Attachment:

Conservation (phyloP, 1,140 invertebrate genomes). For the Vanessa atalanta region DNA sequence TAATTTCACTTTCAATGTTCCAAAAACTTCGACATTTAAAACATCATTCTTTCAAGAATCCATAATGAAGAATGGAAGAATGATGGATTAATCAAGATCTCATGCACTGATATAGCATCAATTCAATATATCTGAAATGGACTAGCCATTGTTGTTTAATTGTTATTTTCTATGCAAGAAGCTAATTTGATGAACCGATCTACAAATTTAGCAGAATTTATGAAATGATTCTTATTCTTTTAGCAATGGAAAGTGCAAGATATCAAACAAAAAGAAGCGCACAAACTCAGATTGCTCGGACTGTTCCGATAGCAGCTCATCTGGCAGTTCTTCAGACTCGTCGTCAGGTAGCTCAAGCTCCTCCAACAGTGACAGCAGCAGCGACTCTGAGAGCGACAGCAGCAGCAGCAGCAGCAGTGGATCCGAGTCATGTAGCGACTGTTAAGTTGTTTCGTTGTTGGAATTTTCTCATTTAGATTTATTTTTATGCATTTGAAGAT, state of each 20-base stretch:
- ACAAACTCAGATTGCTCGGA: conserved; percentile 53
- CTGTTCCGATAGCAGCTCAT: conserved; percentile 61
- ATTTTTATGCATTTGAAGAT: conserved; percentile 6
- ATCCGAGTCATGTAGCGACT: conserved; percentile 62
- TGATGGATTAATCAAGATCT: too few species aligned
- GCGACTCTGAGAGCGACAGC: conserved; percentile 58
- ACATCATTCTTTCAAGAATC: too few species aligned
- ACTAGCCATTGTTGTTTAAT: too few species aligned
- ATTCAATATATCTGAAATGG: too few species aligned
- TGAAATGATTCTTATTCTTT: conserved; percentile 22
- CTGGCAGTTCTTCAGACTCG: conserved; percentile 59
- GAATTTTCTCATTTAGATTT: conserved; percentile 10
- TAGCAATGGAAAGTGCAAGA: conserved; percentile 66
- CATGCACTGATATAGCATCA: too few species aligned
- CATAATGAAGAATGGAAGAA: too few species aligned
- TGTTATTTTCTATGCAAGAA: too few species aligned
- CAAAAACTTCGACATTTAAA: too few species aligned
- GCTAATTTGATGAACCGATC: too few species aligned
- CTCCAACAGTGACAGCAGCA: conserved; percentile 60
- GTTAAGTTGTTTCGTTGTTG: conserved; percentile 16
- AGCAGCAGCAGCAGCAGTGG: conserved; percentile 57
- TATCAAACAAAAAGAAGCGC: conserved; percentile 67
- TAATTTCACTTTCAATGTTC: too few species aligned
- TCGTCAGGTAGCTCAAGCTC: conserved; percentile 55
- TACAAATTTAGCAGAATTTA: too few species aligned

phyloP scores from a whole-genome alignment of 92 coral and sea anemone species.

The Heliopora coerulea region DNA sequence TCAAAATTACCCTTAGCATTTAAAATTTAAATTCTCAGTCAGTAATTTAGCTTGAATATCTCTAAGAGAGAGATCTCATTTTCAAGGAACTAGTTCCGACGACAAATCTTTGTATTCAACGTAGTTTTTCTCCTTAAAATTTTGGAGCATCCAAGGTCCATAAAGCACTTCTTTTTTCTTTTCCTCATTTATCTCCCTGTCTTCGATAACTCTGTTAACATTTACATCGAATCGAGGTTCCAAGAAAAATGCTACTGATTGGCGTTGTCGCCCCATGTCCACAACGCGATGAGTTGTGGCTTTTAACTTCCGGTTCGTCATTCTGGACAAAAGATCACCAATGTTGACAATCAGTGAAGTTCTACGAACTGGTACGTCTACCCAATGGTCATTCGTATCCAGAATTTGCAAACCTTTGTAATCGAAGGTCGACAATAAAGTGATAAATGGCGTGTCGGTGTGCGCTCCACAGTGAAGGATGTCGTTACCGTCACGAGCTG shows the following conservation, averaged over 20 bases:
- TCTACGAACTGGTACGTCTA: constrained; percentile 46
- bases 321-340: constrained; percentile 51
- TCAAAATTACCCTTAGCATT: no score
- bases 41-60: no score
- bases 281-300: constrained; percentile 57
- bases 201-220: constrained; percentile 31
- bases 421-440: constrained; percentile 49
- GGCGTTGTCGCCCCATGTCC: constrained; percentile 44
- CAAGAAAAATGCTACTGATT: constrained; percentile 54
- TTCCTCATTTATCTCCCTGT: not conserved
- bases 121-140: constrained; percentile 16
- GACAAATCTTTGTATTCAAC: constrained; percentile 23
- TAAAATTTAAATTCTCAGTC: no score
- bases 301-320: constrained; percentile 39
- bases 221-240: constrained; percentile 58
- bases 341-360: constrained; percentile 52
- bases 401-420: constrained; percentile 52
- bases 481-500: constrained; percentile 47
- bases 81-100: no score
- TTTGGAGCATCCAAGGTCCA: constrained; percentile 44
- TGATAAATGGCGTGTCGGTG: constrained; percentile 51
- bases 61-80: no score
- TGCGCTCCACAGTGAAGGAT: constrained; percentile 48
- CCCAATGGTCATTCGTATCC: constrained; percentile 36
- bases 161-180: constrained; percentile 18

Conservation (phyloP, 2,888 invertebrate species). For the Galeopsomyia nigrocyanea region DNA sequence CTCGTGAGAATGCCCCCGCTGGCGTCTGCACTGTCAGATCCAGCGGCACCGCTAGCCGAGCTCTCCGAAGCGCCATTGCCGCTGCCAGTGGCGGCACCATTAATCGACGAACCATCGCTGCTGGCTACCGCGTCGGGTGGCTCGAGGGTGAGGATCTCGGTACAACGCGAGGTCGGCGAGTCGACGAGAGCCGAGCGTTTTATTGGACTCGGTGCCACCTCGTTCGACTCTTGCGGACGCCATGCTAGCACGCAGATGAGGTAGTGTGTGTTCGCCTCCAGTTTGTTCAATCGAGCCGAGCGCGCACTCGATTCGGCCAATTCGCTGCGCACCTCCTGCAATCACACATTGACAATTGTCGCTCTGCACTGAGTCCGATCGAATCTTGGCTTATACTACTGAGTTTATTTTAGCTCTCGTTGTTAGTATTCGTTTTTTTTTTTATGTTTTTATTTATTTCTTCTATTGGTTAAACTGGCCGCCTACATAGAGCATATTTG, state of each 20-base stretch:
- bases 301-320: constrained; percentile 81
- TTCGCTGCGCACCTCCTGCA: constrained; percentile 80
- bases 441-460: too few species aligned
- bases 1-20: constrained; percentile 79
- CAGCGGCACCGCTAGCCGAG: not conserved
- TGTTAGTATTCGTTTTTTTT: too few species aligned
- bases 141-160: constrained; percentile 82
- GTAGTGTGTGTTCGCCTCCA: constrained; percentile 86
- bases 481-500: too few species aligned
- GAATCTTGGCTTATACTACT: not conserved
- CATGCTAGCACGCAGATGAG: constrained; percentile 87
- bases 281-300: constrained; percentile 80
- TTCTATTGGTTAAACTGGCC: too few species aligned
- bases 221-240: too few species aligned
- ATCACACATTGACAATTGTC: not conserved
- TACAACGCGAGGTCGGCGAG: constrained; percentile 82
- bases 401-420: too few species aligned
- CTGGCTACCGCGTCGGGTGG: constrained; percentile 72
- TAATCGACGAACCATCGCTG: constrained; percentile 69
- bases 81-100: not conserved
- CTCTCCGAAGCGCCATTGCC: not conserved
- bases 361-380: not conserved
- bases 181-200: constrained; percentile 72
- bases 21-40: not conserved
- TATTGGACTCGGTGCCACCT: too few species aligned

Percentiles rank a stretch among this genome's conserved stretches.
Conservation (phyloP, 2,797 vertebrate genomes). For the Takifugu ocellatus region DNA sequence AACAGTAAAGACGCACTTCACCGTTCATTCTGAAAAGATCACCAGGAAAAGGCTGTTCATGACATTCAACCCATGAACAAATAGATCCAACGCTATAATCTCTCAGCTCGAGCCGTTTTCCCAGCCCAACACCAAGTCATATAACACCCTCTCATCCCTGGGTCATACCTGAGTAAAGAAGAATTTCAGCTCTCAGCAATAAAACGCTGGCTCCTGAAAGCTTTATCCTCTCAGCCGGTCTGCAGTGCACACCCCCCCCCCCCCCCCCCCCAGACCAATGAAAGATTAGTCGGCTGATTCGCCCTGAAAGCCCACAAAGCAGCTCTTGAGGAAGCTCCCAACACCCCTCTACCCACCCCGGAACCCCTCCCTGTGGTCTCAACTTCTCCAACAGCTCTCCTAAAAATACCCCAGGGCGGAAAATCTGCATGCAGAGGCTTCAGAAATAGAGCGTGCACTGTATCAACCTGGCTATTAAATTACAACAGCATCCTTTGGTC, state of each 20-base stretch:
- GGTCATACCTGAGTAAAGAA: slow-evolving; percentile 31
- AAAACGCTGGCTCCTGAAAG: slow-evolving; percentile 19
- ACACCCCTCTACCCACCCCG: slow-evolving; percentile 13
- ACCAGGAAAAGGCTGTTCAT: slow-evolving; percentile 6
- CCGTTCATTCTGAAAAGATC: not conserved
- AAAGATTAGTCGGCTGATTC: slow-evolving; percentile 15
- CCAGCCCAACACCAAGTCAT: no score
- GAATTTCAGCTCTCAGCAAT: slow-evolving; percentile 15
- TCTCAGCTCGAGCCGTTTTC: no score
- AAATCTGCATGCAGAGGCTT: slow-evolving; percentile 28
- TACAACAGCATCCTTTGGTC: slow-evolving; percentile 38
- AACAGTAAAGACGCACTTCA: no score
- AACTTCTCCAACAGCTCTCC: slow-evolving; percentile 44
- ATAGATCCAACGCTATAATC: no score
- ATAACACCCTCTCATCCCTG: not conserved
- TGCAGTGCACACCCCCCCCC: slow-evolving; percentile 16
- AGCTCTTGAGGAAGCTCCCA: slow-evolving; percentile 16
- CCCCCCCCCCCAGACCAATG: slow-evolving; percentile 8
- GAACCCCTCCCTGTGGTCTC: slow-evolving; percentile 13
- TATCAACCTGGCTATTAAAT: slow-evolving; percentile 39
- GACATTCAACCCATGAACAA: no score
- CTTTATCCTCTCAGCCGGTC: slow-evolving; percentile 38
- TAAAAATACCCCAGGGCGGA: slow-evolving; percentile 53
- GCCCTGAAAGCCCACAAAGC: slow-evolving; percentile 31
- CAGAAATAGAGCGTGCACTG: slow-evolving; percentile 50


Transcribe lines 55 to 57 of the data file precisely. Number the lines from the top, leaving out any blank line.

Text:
- bases 301-320: constrained; percentile 81
- TTCGCTGCGCACCTCCTGCA: constrained; percentile 80
- bases 441-460: too few species aligned